The far-reaching settlement compels Facebook to withhold a wide array of detailed demographic information - including ZIP codes, gender, and age - from advertisers when they market housing, credit, and job opportunities.
Facebook Inc has agreed to change its paid advertising platform as part of a wide-ranging settlement to prevent discriminatory and "harmful" practices, the company and USA civil rights groups said on Tuesday. The new advertising platform will introduce technological barriers to companies promoting housing, employment, and credit ads from significantly restricting their intended audience. "They should never be used to exclude or harm individuals".
On Tuesday, Sheryl Sandberg, Facebook's chief operating officer, announced on the company's website thatthe changes "will better protect people on Facebook".
The ad reforms follow litigation filed past year by the National Fair Housing Alliance (NFHA), the American Civil Liberties Union (ACLU), the Communication Workers of America (CWA) and other private parties, calling on the company to build stronger protections against abuse. Many companies use Facebook to recruit workers.
She added that the company is creating a tool that will allow people to search for all housing ads in the U.S. Facebook will also pay around $5 million.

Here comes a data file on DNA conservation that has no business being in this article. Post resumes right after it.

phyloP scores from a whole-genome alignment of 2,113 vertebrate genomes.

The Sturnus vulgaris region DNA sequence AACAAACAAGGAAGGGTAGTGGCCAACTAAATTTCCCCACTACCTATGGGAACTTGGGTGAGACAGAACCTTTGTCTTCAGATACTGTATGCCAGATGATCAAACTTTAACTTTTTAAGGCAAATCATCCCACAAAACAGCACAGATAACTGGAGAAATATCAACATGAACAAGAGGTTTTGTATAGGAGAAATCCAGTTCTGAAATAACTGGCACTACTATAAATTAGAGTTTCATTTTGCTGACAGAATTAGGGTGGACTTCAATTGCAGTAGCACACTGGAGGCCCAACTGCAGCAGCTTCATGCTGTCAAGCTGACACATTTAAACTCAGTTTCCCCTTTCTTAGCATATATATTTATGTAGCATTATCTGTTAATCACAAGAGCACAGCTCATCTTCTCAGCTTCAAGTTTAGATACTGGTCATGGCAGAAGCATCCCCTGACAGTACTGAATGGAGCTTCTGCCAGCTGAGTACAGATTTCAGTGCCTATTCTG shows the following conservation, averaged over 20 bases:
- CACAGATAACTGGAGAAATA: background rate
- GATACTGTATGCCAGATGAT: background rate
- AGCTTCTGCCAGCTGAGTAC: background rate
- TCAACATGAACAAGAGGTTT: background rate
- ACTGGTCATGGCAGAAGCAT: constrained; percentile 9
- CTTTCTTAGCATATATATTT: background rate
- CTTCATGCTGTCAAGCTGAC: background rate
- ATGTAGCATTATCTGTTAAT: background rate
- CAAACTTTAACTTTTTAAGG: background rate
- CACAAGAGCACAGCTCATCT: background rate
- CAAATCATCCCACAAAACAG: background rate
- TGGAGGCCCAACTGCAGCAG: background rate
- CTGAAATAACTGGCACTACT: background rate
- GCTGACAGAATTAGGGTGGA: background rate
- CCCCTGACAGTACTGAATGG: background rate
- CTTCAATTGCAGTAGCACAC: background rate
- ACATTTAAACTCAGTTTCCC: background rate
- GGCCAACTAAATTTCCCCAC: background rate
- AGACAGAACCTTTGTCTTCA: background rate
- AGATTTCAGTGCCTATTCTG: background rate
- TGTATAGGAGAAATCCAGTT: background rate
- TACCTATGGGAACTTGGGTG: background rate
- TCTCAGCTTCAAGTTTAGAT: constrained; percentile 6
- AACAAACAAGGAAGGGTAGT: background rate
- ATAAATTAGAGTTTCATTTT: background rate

The Menlo Park, California-based company will also create a separate page where users can view all recent real estate-related ads and mandate advertisers certify that posts are compliant with federal anti-discrimination laws, among other steps.
Most of Facebook's revenue comes through its sophisticated advertising platform that lets advertisers select who sees their ads. The company defended the use of its so-called "ethic affinities" categories for ad targeting in a statement denouncing the anti-discrimination lawsuit it faced. The ads were often for housing, credit and employment.
The legal efforts followed a ProPublica investigation that found Facebook allowed advertisers to exclude African-Americans, Latinos, and Asian-Americans. Some firms, for example, were targeting ads only to people under age 45. "For a broker with a listing in Brooklyn, a 15-mile radius minimum to target their open house means they'll reach most of New York City versus the real potential buyers closer to the listing".
And yet, shortly after ProPublica first revealed in 2016 that it was able to use Facebook's tools to place housing ads that would specifically not be shown to minorities, Facebook sang a very different tune. In 2018, the US Department of Housing and Urban Development (HUD) filed a complaint in 2018 against the social media platform for allegedly excluding certain groups from seeing housing ads, according to a Techcrunch report.